Since I’ve started angel investing, I’ve seen hundreds of social impact investment opportunities, but only a handful have actually been able to raise angel money. So what’s the secret to their success?
Unfortunately there is no perfect way to choose successful impact investments and therefore, no perfect formula for convincing investors to invest. Nevertheless, here are a few factors that will increase the odds:
- A serial entrepreneur: Running a start-up is certainly a learning curve. There is a much higher likelihood for success (especially quick success) when it’s an entrepreneur’s second, third or fourth time around.
- Post-prototype: Entrepreneurs almost always underestimate how much money and time it will take to repay their investors, and pre-prototype companies take even longer.
- Some revenue: There is no better proof of concept than money in the bank. Even if a company has $1000 in revenue, it can make a big difference.
- Clear path to exit: Selling a company is a HUGE process, so if the entrepreneur hasn’t identified an exit strategy with clear and tangible opportunities, they have a long way to go.
- A sizeable market: The best definition of a sizeable market I’ve seen, was on the Cleantech Angel Network site: “We invest in solutions that address major problems for significantly large target markets (i.e. a $100+ million addressable market). You must demonstrate a strategy to claim a significant share of this market (>20%). There are plenty of great business ideas – but not all businesses will generate returns that justify Angel investment. Providing a solution to a problem with a large potential market is essential.”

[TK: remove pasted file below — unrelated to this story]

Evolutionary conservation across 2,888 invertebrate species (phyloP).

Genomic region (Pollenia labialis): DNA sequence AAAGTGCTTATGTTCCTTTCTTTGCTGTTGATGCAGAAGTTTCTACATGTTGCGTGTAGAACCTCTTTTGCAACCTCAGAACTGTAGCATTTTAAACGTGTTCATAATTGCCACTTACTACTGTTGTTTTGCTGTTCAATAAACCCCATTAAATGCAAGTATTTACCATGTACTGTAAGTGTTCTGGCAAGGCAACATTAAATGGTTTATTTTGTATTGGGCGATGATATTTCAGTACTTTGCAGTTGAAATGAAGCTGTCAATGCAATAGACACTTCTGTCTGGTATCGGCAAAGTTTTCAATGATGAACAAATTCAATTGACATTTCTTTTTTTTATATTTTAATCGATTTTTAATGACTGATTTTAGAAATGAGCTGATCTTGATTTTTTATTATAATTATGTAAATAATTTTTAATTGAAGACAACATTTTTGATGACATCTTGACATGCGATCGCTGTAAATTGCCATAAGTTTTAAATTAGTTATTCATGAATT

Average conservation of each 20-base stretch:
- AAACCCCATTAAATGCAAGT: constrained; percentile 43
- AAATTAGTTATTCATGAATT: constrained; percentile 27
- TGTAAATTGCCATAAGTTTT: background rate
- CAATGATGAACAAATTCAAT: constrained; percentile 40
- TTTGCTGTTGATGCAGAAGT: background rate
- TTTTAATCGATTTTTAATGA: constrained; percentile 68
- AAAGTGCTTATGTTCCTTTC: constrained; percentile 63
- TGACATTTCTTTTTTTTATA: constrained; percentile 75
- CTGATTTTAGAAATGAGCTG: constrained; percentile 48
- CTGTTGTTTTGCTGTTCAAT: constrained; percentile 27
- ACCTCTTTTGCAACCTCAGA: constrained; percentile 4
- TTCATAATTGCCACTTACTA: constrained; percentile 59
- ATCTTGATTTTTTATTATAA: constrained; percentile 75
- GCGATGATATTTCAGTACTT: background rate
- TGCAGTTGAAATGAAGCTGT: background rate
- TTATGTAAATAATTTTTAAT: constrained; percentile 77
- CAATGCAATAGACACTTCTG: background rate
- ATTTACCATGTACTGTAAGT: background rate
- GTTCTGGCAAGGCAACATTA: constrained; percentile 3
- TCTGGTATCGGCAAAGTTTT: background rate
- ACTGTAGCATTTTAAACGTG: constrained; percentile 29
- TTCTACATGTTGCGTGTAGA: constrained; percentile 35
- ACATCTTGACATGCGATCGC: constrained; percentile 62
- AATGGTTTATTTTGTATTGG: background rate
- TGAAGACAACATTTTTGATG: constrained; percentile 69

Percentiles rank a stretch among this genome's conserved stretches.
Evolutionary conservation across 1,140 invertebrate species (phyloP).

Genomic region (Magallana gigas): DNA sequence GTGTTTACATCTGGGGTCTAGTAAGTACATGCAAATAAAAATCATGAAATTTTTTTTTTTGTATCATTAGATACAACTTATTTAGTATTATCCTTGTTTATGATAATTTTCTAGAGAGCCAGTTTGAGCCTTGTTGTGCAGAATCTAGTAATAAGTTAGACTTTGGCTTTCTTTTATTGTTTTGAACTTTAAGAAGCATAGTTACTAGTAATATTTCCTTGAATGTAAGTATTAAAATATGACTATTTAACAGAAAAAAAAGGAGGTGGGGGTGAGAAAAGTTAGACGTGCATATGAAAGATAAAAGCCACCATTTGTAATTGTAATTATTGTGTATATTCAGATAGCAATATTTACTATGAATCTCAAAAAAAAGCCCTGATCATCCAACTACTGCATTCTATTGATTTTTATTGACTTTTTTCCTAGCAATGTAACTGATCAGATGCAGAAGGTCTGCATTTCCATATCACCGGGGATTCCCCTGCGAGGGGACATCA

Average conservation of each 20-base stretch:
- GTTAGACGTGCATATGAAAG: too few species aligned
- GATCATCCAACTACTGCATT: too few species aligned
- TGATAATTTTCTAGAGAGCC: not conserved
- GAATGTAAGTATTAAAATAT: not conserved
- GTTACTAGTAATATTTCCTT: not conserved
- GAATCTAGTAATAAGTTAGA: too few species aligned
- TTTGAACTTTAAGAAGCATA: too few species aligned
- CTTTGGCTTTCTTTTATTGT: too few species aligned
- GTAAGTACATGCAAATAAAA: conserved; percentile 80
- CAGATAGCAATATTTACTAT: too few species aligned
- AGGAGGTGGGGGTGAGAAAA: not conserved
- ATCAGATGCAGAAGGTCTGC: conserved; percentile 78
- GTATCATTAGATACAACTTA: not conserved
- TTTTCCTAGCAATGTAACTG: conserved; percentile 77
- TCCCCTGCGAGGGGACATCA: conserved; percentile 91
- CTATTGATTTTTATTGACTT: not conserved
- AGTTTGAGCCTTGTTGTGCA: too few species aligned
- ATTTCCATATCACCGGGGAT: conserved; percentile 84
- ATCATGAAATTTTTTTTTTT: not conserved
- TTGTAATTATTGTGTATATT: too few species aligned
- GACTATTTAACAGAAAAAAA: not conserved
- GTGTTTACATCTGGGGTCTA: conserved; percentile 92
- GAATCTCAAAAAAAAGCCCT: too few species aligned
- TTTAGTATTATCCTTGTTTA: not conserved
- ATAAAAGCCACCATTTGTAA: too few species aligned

- A technical co-founder: This of course, only applies to tech companies, but I know from experience that building a technology business and outsourcing the technology is a huge hurdle. To be a successful tech start-up, you have to be nimble and quick and it’s really hard to do that with an outsourced tech staff or high paid non-founding employees.
As you may have noticed, these impact investing criteria aren’t much different than those for non-impact investing. While some may argue with me, I don’t think the criteria are all that different. There are a million opportunities to make an impact, but far fewer opportunities to make an impact AND produce a return. If a company meets these five criteria AND it is going to make a significant social or environmental impact, it is very investable (and we’d love to talk to them/you).
What do you think?